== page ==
Running out of names: hurricane alphabet winds as UN body 2020

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Only “Wilfred” remains unused in 2020, meaning that a switch of the Greek alphabet is rotating (representative)

Geneva, Switzerland:

The United Nations said on Tuesday that many Atlantic storms and tropical storms have come this year, with the world running out of names for them.

The storms are first named in alphabetical order but this year they are slated to run out.

“The 2020 Atlantic hurricane season is so active that the regular list of hurricane names is expected to end,” Claire Nullis, a Geneva-based World Meteorological Organization (WMO) spokesman for the United Nations, quoted a media briefing as saying.

“If this happens, the Greek alphabet will be used for the second time on record.”

In the annual hurricane season lasting from 1 June to 30 November, the storm is assigned alternately to male and female names, beginning this year with Arthur and Bertha.

Hurricanes are named in warning messages to make them easier to identify.

Names are handled by WMO. They are reused every six years, although if the storms are particularly devastating, the name is retired and changed.

Name lists use 21 of the 26 letters of the alphabet, as the balance of the six easily identifiable English, Spanish, French and Dutch names makes it difficult to begin with Q, U, X, Y and Z – dialect. Languages ​​known affect Atlantic and Caribbean regions.

This year, only the name Wilfred remains unused, meaning a switch to the Greek alphabet.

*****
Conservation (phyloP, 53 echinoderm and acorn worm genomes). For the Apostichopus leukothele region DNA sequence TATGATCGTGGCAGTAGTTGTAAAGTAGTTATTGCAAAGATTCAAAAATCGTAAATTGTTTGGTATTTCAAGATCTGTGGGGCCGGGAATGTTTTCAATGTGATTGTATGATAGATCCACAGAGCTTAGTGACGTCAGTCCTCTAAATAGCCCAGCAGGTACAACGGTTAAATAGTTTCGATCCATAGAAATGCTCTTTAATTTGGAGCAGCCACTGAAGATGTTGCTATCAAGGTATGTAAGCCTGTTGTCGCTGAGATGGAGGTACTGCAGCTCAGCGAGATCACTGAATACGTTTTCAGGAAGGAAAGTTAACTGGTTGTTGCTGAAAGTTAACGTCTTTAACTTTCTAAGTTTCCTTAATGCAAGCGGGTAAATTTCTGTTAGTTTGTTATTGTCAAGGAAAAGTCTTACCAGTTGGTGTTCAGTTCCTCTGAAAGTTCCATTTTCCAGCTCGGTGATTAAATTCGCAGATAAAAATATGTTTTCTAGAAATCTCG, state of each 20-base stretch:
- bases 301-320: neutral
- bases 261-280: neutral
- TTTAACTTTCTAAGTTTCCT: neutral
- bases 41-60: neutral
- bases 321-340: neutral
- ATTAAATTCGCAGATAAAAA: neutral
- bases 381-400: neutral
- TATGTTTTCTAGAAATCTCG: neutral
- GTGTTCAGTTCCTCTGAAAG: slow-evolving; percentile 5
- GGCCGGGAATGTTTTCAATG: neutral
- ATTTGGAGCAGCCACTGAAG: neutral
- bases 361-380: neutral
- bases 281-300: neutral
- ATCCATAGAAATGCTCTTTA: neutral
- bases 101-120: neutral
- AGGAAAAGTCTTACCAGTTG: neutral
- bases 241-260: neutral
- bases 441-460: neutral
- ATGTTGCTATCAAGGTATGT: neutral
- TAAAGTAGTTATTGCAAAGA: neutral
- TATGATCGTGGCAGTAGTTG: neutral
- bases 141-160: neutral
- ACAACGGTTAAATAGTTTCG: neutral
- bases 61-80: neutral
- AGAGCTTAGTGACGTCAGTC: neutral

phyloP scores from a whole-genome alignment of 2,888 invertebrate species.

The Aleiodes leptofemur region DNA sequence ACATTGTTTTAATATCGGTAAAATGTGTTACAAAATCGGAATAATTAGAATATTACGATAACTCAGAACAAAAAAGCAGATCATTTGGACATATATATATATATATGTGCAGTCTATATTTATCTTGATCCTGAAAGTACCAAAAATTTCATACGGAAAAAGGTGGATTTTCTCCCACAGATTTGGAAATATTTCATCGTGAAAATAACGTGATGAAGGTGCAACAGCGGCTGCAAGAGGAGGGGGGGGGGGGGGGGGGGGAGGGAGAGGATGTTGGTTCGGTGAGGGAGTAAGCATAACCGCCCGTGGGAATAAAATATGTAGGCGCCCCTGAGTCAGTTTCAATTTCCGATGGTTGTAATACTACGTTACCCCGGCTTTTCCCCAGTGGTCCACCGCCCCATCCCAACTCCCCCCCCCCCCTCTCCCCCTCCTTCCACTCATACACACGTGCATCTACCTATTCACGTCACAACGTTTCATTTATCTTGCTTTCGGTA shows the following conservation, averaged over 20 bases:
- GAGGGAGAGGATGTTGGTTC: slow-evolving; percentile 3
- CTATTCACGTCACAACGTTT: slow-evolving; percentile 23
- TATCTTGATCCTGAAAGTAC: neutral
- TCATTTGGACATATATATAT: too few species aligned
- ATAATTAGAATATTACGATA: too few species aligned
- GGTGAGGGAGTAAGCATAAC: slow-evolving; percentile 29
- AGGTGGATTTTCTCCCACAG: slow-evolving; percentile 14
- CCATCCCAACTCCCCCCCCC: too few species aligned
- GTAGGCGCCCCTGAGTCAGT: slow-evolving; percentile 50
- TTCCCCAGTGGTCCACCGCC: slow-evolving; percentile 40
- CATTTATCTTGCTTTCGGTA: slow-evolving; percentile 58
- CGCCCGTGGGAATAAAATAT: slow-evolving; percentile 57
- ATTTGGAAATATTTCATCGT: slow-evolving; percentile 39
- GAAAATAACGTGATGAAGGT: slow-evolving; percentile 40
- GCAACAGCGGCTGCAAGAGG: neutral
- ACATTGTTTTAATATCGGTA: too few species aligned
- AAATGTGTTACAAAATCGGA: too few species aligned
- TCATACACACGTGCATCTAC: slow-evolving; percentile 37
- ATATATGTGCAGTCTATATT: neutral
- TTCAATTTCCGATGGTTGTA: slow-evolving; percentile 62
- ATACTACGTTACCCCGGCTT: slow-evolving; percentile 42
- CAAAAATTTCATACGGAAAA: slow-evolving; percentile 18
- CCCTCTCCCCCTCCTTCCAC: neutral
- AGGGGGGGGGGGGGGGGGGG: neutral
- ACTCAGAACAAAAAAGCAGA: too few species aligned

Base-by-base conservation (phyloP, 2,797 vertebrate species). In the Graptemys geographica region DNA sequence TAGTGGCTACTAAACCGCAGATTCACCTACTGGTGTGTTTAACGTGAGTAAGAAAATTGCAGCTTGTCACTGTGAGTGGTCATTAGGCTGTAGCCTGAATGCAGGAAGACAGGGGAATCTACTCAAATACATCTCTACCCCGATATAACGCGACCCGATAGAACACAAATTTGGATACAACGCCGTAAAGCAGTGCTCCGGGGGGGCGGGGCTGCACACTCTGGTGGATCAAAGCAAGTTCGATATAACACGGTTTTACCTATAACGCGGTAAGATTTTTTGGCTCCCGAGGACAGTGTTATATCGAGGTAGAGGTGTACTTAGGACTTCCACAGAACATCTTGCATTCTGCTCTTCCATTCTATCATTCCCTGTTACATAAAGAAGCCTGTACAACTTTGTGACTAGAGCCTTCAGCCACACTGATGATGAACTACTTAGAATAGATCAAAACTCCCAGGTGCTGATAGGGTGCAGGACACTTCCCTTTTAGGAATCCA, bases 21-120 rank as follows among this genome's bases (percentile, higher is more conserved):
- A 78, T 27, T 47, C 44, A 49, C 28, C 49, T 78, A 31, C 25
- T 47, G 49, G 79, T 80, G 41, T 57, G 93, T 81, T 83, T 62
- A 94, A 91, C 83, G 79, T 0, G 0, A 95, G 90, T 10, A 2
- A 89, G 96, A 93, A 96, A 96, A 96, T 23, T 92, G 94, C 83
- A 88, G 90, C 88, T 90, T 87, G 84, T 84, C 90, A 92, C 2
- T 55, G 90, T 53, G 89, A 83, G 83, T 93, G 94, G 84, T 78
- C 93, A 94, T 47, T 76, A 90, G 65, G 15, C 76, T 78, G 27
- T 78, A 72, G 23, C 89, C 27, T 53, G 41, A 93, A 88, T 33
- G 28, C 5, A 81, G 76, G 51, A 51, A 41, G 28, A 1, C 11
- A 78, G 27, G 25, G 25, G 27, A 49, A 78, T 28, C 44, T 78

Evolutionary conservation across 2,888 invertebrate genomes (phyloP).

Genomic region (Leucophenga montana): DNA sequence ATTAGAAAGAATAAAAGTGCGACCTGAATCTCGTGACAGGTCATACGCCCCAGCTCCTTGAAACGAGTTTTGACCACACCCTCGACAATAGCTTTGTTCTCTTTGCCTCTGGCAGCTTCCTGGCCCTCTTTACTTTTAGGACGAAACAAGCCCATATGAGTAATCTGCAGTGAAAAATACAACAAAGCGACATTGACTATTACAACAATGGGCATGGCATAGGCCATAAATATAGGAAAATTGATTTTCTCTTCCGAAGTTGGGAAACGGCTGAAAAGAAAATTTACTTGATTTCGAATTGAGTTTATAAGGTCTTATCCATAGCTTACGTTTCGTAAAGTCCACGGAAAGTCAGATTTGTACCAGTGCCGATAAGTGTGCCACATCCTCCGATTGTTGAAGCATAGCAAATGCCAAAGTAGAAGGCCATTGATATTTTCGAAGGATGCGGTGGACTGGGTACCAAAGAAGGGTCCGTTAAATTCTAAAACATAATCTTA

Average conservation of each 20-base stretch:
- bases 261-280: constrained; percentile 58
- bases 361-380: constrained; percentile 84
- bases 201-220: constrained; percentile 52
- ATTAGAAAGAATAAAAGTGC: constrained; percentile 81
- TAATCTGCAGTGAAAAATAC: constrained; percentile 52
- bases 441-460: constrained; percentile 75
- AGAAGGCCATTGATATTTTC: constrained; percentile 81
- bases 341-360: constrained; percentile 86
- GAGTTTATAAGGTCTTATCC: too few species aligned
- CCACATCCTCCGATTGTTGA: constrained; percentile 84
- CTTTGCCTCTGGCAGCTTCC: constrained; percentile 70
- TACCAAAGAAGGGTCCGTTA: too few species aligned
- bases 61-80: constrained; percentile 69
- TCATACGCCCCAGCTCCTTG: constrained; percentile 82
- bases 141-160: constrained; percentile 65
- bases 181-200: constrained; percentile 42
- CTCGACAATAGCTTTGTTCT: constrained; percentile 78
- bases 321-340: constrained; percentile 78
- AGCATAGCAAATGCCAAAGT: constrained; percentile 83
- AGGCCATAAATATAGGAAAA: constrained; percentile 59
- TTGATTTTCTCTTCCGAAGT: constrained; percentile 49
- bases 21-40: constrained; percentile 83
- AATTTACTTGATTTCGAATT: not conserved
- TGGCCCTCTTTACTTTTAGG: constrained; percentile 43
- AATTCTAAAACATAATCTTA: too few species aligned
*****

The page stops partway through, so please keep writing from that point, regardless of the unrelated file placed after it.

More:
Joint record

In the latest state of the game, Hurricane Paulette kept her eye on Bermuda on Monday; Tropical Depression Renee has now spread; Hurricane Sally is likely to cause flash floods on the US Gulf Coast on Tuesday; Tropical Storm Teddy is expected to become a storm on Tuesday, while Tropical Storm is on Vicky Atlantic.

Nalis said a record was set in September 1971 due to five tropical cyclones over the Atlantic Basin.

And according to the US National Hurricane Center, an area of ​​low pressure has formed near Cape Verde and has a 50 percent chance of forming a tropical cyclone in the next 48 hours.

The Greek alphabet was used only once before in 2005, when the first six letters were used as storm names: alpha, beta, gamma, delta, epsilon, and zeta.

That extraordinary year saw the devastating hurricanes Katrina, Rita and Wilma, whose names were all retired.

(Except for the headline, this story has not been edited by NDTV employees and published from a syndicated feed.)

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